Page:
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It has rarely been realized that conscription is an effective means of granting a monopolistic privilege and imposing restrictionist wage rates. Conscription, like child labor laws, removes a part of the labor force from competition in the labor market—in this case, the removal of healthy, adult members. Coerced removal and compulsory labor in the armed forces at only nominal pay increases the wage rates of those remaining, especially in those fields most directly competitive with the jobs of the drafted men. Of course, the general productivity of the economy also decreases, offsetting the increases for at least some of the workers. But, as in other cases of monopoly grants, some of the privileged will probably gain from the governmental action. Directly, conscription is a method by which the government can commandeer labor at far less than market wage rates—the rate it would have to pay to induce the enlistment of a volunteer army.38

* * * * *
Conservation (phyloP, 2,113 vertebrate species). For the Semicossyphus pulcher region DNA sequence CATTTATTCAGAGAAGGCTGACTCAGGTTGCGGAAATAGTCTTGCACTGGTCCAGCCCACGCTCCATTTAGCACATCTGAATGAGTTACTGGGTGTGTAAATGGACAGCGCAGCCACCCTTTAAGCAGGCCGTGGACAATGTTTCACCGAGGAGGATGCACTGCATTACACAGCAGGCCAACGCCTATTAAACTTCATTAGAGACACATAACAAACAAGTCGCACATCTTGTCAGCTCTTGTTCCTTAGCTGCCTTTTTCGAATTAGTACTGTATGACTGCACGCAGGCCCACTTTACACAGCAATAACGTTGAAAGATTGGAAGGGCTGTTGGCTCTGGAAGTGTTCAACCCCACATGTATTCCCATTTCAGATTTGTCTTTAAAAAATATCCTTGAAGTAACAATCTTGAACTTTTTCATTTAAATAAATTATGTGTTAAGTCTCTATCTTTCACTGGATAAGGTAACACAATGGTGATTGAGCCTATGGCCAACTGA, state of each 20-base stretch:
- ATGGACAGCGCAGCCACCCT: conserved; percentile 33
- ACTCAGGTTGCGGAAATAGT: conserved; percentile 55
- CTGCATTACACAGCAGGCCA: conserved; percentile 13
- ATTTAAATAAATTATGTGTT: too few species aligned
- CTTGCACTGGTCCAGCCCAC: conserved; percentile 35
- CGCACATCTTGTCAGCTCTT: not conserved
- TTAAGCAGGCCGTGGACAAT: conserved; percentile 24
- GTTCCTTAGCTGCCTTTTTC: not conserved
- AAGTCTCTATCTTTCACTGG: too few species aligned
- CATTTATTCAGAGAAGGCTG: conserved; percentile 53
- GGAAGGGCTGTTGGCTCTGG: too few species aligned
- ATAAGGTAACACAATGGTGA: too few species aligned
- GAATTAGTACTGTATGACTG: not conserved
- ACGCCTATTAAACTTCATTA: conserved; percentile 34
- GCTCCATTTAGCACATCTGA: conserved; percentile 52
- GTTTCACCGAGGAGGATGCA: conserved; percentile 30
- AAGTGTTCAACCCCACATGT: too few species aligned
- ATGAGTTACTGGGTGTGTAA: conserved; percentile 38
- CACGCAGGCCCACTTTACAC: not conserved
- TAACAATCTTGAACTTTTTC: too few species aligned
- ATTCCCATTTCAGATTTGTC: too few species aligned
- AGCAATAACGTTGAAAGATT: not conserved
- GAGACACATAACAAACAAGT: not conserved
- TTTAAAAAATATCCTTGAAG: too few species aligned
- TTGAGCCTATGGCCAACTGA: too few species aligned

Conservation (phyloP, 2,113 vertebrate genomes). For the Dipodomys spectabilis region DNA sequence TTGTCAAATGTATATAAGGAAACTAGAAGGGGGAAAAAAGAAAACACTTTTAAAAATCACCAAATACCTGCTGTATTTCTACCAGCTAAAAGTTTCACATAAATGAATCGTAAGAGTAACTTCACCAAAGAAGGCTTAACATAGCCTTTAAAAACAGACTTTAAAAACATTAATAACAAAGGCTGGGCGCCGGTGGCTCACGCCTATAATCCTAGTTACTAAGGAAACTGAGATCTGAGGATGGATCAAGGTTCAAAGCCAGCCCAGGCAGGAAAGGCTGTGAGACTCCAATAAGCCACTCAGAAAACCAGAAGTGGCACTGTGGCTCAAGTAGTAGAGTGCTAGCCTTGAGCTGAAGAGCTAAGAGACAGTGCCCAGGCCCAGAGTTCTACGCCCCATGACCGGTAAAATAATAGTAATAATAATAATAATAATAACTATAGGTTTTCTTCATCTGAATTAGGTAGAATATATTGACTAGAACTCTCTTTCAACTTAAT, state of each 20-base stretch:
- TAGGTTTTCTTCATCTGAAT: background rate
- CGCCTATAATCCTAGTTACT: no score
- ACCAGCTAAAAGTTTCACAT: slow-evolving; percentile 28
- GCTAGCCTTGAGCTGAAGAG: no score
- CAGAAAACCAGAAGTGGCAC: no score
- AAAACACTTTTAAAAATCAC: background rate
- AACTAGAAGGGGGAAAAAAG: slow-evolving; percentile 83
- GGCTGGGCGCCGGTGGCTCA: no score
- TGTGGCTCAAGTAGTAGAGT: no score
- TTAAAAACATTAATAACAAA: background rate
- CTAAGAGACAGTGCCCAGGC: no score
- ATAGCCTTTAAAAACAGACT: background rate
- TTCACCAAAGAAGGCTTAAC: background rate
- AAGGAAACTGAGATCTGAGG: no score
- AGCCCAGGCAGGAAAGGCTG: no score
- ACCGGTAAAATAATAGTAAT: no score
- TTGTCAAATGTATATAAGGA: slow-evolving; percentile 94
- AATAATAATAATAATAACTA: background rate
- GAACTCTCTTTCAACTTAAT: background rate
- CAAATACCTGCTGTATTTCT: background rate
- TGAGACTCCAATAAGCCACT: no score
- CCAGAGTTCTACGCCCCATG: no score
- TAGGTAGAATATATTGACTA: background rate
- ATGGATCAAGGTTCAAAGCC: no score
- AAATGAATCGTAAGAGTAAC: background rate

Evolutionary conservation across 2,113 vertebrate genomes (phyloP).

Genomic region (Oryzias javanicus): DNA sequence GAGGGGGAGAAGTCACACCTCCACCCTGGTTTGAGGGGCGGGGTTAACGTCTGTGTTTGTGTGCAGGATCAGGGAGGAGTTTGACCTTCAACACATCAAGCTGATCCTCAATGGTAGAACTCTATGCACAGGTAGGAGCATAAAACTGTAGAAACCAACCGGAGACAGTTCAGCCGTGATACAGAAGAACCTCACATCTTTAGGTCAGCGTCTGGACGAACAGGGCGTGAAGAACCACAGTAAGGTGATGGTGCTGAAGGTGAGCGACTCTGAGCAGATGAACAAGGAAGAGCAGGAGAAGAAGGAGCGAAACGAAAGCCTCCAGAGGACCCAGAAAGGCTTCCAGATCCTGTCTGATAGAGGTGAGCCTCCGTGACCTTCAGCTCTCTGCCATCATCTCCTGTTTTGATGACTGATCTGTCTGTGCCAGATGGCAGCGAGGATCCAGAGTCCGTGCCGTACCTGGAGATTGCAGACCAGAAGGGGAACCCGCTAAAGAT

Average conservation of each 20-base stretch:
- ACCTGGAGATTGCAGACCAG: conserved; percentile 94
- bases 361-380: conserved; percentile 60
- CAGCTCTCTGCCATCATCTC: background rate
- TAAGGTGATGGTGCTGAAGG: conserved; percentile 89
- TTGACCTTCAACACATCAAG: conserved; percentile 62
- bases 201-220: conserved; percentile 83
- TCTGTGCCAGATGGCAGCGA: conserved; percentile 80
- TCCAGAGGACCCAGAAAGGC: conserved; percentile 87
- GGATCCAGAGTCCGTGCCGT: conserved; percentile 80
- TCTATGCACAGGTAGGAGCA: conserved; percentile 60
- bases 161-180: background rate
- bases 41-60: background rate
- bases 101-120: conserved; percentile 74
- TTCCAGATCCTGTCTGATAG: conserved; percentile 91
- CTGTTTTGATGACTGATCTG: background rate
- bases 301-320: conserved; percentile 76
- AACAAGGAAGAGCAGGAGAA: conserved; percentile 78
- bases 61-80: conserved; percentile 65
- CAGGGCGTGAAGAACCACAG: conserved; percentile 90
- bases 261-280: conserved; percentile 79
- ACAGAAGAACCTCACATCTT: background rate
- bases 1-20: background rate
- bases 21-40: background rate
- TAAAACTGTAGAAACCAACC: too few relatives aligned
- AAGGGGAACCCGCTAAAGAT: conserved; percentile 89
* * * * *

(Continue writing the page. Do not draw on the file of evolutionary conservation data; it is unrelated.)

- 38. See also James C. Miller III, ed., Why the Draft? (Baltimore: Penguin Books, 1968).